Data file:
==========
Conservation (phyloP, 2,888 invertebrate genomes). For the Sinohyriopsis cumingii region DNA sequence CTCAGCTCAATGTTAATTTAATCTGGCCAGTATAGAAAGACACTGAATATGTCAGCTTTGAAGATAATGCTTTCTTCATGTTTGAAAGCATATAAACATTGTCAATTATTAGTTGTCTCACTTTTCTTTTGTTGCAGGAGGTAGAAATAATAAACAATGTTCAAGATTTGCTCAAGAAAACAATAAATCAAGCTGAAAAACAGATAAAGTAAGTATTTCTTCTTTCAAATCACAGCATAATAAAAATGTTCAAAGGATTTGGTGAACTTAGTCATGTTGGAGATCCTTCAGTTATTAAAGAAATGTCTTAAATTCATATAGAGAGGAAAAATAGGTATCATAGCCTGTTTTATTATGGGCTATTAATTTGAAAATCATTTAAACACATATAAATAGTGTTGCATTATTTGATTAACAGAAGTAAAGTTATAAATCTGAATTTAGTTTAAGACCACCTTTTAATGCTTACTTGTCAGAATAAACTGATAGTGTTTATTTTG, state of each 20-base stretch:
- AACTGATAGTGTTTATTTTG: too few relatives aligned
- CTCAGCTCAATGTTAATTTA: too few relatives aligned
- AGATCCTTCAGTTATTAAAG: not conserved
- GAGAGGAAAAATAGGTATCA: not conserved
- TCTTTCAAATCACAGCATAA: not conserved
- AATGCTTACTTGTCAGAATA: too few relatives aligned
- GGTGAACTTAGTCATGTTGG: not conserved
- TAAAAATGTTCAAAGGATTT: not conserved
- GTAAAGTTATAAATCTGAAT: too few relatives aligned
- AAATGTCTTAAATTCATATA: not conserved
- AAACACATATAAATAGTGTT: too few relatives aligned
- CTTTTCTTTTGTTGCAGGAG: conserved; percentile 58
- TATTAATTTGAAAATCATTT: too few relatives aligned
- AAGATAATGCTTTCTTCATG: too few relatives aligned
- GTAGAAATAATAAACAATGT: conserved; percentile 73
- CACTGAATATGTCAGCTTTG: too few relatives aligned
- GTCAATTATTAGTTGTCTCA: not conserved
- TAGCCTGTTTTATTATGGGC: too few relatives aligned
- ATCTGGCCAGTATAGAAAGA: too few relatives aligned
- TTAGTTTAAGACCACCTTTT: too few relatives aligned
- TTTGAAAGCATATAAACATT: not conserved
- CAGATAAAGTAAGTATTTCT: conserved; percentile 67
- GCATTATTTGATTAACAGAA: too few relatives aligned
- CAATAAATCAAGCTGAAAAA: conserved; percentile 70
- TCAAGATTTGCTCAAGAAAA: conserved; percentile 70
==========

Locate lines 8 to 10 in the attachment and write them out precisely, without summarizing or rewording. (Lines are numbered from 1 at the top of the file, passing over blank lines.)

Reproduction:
- GGTGAACTTAGTCATGTTGG: not conserved
- TAAAAATGTTCAAAGGATTT: not conserved
- GTAAAGTTATAAATCTGAAT: too few relatives aligned